Wills are very legal documents. As such, it is important that you, as a notary public, know your role in the notarization of a will, as well as what you can and cannot legally do in these situations.
To begin with, the preparing and drawing up of the will should be done by an attorney. As a notary, you are not authorized to give legal advice, so you should never be the person drafting the will.
Once the will is drafted, the signer will request you to notarize their signature. Here is where a lot of people get confused: Your notarization of a signature on a will is no different from a notarization performed on any other document. The only thing being validated is the signature, not the will. The will’s validity is based completely on legal circumstances and, thus, is best left to the attention of an attorney.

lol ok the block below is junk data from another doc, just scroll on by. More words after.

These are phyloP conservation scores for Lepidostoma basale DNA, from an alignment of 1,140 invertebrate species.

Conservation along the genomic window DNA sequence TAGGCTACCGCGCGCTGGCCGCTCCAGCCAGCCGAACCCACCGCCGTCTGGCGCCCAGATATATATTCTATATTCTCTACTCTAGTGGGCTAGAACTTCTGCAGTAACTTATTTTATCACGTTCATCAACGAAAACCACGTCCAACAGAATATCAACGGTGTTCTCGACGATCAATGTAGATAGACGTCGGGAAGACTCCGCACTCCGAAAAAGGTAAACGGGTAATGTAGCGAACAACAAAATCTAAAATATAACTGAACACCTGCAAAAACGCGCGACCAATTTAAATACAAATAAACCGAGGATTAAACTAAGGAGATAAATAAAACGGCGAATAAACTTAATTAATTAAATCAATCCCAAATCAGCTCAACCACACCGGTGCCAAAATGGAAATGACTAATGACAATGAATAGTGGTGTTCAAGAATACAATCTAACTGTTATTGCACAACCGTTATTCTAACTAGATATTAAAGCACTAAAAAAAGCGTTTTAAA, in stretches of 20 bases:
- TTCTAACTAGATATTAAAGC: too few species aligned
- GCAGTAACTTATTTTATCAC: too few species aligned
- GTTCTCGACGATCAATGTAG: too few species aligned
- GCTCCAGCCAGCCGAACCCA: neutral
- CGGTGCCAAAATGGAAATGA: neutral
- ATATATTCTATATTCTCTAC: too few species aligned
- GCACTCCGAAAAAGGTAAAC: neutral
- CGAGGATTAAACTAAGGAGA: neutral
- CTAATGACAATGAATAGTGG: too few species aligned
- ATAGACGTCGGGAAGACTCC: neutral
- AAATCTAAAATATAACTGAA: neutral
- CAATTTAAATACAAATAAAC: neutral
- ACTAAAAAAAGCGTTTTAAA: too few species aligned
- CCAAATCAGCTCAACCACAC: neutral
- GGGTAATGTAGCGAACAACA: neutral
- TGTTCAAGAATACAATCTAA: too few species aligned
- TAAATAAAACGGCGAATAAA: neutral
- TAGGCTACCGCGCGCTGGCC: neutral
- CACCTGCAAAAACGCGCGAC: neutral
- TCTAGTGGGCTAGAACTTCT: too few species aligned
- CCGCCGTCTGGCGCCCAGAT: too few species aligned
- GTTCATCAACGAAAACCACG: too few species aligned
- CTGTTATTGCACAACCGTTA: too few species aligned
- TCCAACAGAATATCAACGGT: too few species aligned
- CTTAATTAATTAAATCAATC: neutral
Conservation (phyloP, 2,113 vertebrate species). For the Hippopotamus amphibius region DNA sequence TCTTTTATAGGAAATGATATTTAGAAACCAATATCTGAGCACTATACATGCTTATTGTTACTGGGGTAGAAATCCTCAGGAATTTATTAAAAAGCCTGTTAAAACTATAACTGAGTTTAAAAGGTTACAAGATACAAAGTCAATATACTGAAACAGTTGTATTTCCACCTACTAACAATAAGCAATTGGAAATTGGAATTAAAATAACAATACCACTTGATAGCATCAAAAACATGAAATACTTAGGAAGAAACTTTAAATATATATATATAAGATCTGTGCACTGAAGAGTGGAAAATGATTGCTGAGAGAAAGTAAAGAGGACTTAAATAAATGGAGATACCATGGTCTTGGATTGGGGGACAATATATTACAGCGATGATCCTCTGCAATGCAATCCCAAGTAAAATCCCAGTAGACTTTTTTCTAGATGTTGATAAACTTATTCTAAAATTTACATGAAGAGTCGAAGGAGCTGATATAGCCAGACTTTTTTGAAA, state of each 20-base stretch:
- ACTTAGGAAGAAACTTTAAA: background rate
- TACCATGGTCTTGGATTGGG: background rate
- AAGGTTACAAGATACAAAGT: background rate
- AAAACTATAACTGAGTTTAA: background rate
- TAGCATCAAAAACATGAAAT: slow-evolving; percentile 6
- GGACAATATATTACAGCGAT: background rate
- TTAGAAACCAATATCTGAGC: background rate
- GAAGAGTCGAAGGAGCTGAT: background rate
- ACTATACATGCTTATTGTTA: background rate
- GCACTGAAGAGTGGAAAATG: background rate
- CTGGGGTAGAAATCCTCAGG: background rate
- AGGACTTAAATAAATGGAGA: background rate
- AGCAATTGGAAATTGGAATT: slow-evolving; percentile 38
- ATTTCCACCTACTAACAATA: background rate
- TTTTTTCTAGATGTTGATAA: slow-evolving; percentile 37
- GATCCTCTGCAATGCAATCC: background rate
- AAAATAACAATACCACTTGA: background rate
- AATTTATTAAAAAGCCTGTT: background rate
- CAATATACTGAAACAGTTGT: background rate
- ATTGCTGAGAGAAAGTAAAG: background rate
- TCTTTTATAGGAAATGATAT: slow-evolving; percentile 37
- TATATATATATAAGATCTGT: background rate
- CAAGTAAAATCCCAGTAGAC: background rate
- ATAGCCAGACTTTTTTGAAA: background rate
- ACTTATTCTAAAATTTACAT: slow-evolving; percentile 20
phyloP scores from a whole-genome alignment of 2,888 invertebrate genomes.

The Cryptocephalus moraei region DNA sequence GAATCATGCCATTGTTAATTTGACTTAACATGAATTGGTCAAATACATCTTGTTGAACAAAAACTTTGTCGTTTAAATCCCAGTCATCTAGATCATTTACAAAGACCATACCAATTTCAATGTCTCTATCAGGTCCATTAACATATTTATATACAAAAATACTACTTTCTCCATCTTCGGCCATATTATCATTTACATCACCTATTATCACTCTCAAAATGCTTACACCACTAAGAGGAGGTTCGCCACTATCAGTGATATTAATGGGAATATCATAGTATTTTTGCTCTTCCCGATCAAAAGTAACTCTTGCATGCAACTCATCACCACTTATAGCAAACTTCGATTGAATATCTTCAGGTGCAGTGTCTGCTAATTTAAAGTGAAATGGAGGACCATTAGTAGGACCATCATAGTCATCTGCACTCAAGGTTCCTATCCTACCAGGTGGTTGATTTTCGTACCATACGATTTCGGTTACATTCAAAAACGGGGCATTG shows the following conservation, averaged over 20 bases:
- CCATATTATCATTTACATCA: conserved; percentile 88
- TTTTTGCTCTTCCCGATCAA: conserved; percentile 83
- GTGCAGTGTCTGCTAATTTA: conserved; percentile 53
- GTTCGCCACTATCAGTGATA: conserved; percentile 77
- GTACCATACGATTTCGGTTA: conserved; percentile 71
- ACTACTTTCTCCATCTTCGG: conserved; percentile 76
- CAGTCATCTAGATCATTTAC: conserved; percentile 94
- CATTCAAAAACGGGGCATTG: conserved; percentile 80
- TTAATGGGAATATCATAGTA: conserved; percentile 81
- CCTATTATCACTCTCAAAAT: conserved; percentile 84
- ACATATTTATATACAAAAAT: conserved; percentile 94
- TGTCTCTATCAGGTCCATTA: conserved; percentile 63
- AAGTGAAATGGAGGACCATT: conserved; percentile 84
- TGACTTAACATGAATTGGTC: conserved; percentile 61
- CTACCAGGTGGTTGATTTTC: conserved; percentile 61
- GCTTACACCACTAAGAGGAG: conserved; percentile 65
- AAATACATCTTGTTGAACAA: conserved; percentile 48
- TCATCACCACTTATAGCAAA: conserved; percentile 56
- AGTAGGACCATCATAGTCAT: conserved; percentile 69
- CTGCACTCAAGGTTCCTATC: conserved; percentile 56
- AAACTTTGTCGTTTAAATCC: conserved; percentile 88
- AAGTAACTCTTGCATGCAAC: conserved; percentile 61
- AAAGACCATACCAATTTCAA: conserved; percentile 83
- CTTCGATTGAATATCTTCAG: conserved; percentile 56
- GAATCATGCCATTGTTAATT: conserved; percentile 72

Important things to remember: As always, upholding your ethical integrity is of utmost importance. It is illegal to notarize a document that you stand to benefit from or have financial interest in. Similarly, if you are named anywhere in the will, you are prohibited from notarizing it. Finally, regardless of whether or not you have anything to gain from it, you cannot notarize a will for your spouse, parents, or children.